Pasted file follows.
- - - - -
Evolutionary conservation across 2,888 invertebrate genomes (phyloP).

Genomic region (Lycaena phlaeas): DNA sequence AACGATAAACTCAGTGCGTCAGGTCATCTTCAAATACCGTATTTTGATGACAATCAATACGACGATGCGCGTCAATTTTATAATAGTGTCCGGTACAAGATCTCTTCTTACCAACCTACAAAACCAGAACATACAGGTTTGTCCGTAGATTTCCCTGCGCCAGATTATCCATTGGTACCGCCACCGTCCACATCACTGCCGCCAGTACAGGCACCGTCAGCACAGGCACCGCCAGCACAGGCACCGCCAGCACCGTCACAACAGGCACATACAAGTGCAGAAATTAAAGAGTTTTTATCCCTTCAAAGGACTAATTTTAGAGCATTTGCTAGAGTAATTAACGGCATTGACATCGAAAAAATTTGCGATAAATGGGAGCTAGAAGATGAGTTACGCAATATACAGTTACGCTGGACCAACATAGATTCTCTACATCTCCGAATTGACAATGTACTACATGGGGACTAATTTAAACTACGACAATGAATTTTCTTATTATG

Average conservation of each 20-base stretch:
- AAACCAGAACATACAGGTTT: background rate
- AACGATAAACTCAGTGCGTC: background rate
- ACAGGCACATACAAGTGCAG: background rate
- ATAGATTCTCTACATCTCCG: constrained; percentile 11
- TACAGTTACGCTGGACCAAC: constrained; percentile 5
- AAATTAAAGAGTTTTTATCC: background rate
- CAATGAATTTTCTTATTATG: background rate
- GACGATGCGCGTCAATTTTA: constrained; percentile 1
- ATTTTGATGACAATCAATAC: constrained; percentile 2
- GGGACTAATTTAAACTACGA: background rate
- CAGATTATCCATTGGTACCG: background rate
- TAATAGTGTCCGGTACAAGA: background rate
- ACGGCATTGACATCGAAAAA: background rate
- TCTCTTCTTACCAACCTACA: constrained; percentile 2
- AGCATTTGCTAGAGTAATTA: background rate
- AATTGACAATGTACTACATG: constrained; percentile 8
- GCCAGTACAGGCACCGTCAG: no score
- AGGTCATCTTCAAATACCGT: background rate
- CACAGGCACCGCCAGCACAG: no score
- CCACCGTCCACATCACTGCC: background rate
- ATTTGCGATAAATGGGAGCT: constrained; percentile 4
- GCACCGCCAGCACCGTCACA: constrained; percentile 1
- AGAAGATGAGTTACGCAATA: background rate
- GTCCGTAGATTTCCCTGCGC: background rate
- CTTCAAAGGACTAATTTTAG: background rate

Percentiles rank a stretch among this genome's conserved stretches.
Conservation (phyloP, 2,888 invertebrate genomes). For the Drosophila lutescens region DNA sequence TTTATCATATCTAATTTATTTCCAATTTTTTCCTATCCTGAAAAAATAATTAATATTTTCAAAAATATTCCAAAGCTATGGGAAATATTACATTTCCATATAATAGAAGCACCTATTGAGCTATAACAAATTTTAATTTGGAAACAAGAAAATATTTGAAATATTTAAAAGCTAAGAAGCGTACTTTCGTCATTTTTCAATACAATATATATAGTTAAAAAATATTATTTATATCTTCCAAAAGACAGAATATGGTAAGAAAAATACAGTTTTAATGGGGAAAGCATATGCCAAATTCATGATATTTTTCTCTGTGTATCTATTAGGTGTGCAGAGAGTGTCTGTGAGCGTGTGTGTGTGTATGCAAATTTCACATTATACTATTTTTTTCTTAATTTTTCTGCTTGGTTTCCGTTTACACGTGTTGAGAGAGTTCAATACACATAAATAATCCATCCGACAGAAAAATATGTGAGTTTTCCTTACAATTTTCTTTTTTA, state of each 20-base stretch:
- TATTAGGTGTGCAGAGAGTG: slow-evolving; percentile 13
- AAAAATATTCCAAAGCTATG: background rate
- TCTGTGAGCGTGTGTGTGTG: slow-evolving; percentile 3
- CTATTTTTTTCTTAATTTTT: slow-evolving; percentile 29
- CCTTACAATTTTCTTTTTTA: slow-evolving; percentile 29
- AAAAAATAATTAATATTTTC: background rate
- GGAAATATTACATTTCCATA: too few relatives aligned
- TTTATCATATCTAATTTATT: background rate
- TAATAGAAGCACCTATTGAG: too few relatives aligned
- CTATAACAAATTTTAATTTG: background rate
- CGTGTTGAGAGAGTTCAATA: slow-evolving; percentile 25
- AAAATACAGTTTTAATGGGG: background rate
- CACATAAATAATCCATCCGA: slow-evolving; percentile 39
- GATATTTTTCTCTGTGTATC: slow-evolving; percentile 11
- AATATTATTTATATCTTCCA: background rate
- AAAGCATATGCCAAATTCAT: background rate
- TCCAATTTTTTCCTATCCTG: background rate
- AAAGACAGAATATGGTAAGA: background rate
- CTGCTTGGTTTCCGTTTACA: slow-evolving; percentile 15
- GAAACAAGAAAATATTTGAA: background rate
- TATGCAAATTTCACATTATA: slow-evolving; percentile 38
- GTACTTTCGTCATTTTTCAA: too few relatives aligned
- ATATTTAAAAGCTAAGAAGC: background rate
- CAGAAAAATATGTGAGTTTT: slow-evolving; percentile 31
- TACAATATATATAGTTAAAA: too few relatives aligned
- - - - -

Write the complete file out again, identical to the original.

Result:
Evolutionary conservation across 2,888 invertebrate genomes (phyloP).

Genomic region (Lycaena phlaeas): DNA sequence AACGATAAACTCAGTGCGTCAGGTCATCTTCAAATACCGTATTTTGATGACAATCAATACGACGATGCGCGTCAATTTTATAATAGTGTCCGGTACAAGATCTCTTCTTACCAACCTACAAAACCAGAACATACAGGTTTGTCCGTAGATTTCCCTGCGCCAGATTATCCATTGGTACCGCCACCGTCCACATCACTGCCGCCAGTACAGGCACCGTCAGCACAGGCACCGCCAGCACAGGCACCGCCAGCACCGTCACAACAGGCACATACAAGTGCAGAAATTAAAGAGTTTTTATCCCTTCAAAGGACTAATTTTAGAGCATTTGCTAGAGTAATTAACGGCATTGACATCGAAAAAATTTGCGATAAATGGGAGCTAGAAGATGAGTTACGCAATATACAGTTACGCTGGACCAACATAGATTCTCTACATCTCCGAATTGACAATGTACTACATGGGGACTAATTTAAACTACGACAATGAATTTTCTTATTATG

Average conservation of each 20-base stretch:
- AAACCAGAACATACAGGTTT: background rate
- AACGATAAACTCAGTGCGTC: background rate
- ACAGGCACATACAAGTGCAG: background rate
- ATAGATTCTCTACATCTCCG: constrained; percentile 11
- TACAGTTACGCTGGACCAAC: constrained; percentile 5
- AAATTAAAGAGTTTTTATCC: background rate
- CAATGAATTTTCTTATTATG: background rate
- GACGATGCGCGTCAATTTTA: constrained; percentile 1
- ATTTTGATGACAATCAATAC: constrained; percentile 2
- GGGACTAATTTAAACTACGA: background rate
- CAGATTATCCATTGGTACCG: background rate
- TAATAGTGTCCGGTACAAGA: background rate
- ACGGCATTGACATCGAAAAA: background rate
- TCTCTTCTTACCAACCTACA: constrained; percentile 2
- AGCATTTGCTAGAGTAATTA: background rate
- AATTGACAATGTACTACATG: constrained; percentile 8
- GCCAGTACAGGCACCGTCAG: no score
- AGGTCATCTTCAAATACCGT: background rate
- CACAGGCACCGCCAGCACAG: no score
- CCACCGTCCACATCACTGCC: background rate
- ATTTGCGATAAATGGGAGCT: constrained; percentile 4
- GCACCGCCAGCACCGTCACA: constrained; percentile 1
- AGAAGATGAGTTACGCAATA: background rate
- GTCCGTAGATTTCCCTGCGC: background rate
- CTTCAAAGGACTAATTTTAG: background rate

Percentiles rank a stretch among this genome's conserved stretches.
Conservation (phyloP, 2,888 invertebrate genomes). For the Drosophila lutescens region DNA sequence TTTATCATATCTAATTTATTTCCAATTTTTTCCTATCCTGAAAAAATAATTAATATTTTCAAAAATATTCCAAAGCTATGGGAAATATTACATTTCCATATAATAGAAGCACCTATTGAGCTATAACAAATTTTAATTTGGAAACAAGAAAATATTTGAAATATTTAAAAGCTAAGAAGCGTACTTTCGTCATTTTTCAATACAATATATATAGTTAAAAAATATTATTTATATCTTCCAAAAGACAGAATATGGTAAGAAAAATACAGTTTTAATGGGGAAAGCATATGCCAAATTCATGATATTTTTCTCTGTGTATCTATTAGGTGTGCAGAGAGTGTCTGTGAGCGTGTGTGTGTGTATGCAAATTTCACATTATACTATTTTTTTCTTAATTTTTCTGCTTGGTTTCCGTTTACACGTGTTGAGAGAGTTCAATACACATAAATAATCCATCCGACAGAAAAATATGTGAGTTTTCCTTACAATTTTCTTTTTTA, state of each 20-base stretch:
- TATTAGGTGTGCAGAGAGTG: slow-evolving; percentile 13
- AAAAATATTCCAAAGCTATG: background rate
- TCTGTGAGCGTGTGTGTGTG: slow-evolving; percentile 3
- CTATTTTTTTCTTAATTTTT: slow-evolving; percentile 29
- CCTTACAATTTTCTTTTTTA: slow-evolving; percentile 29
- AAAAAATAATTAATATTTTC: background rate
- GGAAATATTACATTTCCATA: too few relatives aligned
- TTTATCATATCTAATTTATT: background rate
- TAATAGAAGCACCTATTGAG: too few relatives aligned
- CTATAACAAATTTTAATTTG: background rate
- CGTGTTGAGAGAGTTCAATA: slow-evolving; percentile 25
- AAAATACAGTTTTAATGGGG: background rate
- CACATAAATAATCCATCCGA: slow-evolving; percentile 39
- GATATTTTTCTCTGTGTATC: slow-evolving; percentile 11
- AATATTATTTATATCTTCCA: background rate
- AAAGCATATGCCAAATTCAT: background rate
- TCCAATTTTTTCCTATCCTG: background rate
- AAAGACAGAATATGGTAAGA: background rate
- CTGCTTGGTTTCCGTTTACA: slow-evolving; percentile 15
- GAAACAAGAAAATATTTGAA: background rate
- TATGCAAATTTCACATTATA: slow-evolving; percentile 38
- GTACTTTCGTCATTTTTCAA: too few relatives aligned
- ATATTTAAAAGCTAAGAAGC: background rate
- CAGAAAAATATGTGAGTTTT: slow-evolving; percentile 31
- TACAATATATATAGTTAAAA: too few relatives aligned